• Featured Has there been a post-debate “Milibounce”? Signs are good, but lets not get carried away

    Has there been a post-debate “Milibounce”? Signs are good, but lets not get carried away

    Here’s a Sunday Times front page that Miliband and his team will be delighted with – a four point lead with YouGov and talk of momentum for Labour: But – it’s only one poll. That’s the best and most important place to start when talking about a post-debate bounce for Labour (or a “Milibounce” as it was inevitably labelled). The only poll that has been released so far with fieldwork produced post-debate is the YouGov poll in today’s Sunday Times – […]

    Read more →
  • News 40 days to go: Alexander kicks off Labour’s campaign

    40 days to go: Alexander kicks off Labour’s campaign

    Today Douglas Alexander, Labour’s Chair of General Election Strategy, will visit marginal seat Ealing Central and Acton to mark the fact that there are 40 campaigning days left until the general election. Alexander will also visit this constituency, which Labour’s candidate Rupa Huq hopes to win from Conservative Angie Bray, to send a message that Labour have 40 policies that would make Britain better (a list of which can be found below). This ties in with Labour’s campaign slogan “A […]

    Read more →
  • Comment It’s time for the Tories to come clean on their secret £12billion plan to hit children, carers, families and disabled people

    It’s time for the Tories to come clean on their secret £12billion plan to hit children, carers, families and disabled people

    David Cameron and Iain Duncan Smith have repeatedly refused to explain how they would make the £12 billion cuts in social security spending that their fiscal plans for the next parliament depend on. If anyone wondered why, now  we know. Leaked documents drawn up by civil servants for Conservative ministers and reportedly discussed with Conservative officials, confirm that this extreme cuts plan would hit disabled people and their carers hard. The Tories have denied this is their plan. But the truth is […]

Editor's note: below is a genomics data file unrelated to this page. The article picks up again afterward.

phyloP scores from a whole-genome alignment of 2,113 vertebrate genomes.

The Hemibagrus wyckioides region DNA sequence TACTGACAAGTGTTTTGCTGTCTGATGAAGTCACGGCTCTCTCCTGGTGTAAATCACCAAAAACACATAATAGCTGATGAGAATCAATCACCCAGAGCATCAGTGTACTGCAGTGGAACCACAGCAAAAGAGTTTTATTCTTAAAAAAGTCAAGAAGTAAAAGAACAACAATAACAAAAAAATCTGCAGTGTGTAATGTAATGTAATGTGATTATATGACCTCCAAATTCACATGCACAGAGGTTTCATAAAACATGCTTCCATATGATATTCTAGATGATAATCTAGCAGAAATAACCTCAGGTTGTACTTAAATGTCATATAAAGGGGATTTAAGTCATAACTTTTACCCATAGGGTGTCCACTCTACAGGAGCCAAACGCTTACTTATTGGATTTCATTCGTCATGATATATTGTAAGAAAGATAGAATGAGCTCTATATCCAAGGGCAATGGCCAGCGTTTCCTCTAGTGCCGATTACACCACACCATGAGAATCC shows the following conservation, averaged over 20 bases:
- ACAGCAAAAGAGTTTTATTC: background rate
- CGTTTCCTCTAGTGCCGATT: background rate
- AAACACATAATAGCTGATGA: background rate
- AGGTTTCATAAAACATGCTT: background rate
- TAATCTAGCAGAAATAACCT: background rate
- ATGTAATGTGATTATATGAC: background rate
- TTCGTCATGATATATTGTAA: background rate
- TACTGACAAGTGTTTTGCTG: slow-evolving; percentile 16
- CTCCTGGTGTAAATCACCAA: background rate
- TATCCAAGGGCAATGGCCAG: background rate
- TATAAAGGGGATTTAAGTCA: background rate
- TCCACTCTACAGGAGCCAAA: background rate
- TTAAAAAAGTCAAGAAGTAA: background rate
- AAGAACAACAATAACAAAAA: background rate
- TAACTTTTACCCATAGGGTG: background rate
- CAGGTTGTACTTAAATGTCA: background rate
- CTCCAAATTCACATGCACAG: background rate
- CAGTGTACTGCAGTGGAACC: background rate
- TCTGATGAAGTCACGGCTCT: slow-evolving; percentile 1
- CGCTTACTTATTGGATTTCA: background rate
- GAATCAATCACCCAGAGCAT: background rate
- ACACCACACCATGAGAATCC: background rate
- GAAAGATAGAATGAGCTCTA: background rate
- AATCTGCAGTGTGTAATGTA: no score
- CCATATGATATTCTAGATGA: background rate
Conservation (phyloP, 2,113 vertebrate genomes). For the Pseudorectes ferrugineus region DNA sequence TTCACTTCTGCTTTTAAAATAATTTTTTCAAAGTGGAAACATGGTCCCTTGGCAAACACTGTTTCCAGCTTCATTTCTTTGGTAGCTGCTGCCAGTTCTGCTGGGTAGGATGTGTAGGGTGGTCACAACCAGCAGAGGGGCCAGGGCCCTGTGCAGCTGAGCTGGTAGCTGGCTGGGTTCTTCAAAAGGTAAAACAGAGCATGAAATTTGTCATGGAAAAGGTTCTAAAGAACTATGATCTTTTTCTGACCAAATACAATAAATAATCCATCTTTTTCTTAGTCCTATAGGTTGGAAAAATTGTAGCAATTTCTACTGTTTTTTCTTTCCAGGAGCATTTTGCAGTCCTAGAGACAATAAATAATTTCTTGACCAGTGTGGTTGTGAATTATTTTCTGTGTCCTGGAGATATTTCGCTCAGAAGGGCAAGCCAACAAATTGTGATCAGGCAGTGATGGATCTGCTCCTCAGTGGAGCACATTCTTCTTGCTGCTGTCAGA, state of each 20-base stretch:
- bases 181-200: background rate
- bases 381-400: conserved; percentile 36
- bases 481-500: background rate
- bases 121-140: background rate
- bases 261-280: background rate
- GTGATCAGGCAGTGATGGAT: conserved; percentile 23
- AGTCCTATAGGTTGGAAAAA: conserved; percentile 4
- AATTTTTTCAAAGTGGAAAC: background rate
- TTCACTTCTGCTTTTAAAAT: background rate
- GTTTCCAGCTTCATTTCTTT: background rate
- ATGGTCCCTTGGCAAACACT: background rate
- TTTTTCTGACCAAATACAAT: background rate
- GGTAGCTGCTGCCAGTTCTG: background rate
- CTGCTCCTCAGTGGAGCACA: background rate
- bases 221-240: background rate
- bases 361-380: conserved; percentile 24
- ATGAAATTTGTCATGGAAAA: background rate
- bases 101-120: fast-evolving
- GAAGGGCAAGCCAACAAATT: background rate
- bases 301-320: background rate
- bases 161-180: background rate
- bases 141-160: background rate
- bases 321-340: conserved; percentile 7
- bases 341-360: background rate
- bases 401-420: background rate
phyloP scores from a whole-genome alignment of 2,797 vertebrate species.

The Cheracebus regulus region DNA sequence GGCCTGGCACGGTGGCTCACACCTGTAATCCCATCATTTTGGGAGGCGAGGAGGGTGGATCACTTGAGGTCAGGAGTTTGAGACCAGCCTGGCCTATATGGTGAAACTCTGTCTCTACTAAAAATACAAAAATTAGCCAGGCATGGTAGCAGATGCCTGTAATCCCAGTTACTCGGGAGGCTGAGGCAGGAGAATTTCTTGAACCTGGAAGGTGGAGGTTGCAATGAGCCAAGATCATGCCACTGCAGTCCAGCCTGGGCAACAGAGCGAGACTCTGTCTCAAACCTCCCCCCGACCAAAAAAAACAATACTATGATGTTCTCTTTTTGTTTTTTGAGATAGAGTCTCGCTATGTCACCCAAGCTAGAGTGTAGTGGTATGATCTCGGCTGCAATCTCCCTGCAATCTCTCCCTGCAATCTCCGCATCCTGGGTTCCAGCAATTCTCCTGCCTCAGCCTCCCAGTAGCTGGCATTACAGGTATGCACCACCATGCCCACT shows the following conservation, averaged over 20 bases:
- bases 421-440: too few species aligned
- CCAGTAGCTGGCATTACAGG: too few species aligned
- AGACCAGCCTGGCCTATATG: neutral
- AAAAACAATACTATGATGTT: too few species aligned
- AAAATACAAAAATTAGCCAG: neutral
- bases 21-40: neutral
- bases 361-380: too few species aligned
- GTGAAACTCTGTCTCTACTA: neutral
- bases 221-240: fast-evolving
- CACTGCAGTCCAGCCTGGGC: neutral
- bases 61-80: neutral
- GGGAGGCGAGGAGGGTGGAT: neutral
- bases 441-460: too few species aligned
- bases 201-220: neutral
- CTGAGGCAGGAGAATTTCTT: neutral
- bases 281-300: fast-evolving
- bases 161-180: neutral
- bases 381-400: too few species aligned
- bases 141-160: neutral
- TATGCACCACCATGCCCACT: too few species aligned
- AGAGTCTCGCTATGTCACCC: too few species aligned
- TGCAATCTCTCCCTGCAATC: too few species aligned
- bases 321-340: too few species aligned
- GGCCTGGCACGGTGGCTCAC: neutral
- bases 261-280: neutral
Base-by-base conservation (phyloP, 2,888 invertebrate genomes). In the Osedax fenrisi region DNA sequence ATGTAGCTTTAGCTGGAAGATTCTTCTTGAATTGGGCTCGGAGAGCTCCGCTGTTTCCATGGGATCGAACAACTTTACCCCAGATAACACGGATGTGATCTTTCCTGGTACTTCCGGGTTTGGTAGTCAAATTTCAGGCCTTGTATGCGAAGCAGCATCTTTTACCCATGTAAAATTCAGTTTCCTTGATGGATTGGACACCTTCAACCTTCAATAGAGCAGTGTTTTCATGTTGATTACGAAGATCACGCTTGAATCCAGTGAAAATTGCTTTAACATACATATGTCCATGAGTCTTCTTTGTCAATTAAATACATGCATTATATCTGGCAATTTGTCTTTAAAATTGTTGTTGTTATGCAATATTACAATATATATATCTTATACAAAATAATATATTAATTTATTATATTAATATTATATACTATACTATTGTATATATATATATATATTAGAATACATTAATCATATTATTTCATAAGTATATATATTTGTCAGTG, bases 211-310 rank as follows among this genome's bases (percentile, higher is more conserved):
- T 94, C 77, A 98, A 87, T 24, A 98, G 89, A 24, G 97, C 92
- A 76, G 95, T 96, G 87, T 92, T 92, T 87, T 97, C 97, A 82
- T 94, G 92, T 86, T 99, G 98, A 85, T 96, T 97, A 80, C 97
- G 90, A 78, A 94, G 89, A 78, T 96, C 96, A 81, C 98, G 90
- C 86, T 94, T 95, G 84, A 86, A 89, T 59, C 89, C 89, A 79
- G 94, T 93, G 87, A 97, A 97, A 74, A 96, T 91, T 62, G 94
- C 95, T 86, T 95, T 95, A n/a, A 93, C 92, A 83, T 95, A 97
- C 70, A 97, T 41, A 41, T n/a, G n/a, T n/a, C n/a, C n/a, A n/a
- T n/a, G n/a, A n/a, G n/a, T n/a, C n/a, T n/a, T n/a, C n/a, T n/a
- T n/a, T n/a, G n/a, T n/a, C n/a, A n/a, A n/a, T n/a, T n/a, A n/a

Read more →
  • News Seats and Selections Geoffrey Robinson u-turns on retirement – he’s standing again on May 7th

    Geoffrey Robinson u-turns on retirement – he’s standing again on May 7th

    In recent days there were reports that Geoffrey Robinson was set to step down as MP for Coventry North West (at incredibly short notice), with Miliband aide Greg Beales reportedly a frontrunner for the seat. Then yesterday, reports emerged that Robinson might have had a change of heart, and could stay on as MP. An emergency meeting of Coventry North West CLP had been called for this evening, but LabourList understands this was cancelled early this afternoon, when local members […]

    Read more →
  • Video 36 years later – Michael Foot’s speech on the vote of no confidence

    36 years later – Michael Foot’s speech on the vote of no confidence

    As Scottish Labour’s latest video shows, it’s 36 years since Jim Callaghan’s government was brought down with a vote of no confidence. This was won by one vote, in which the SNP supported Margaret Thatcher and the Tories. Here’s Michael Foot’s speech from this day:

    Read more →
Share with your friends










Submit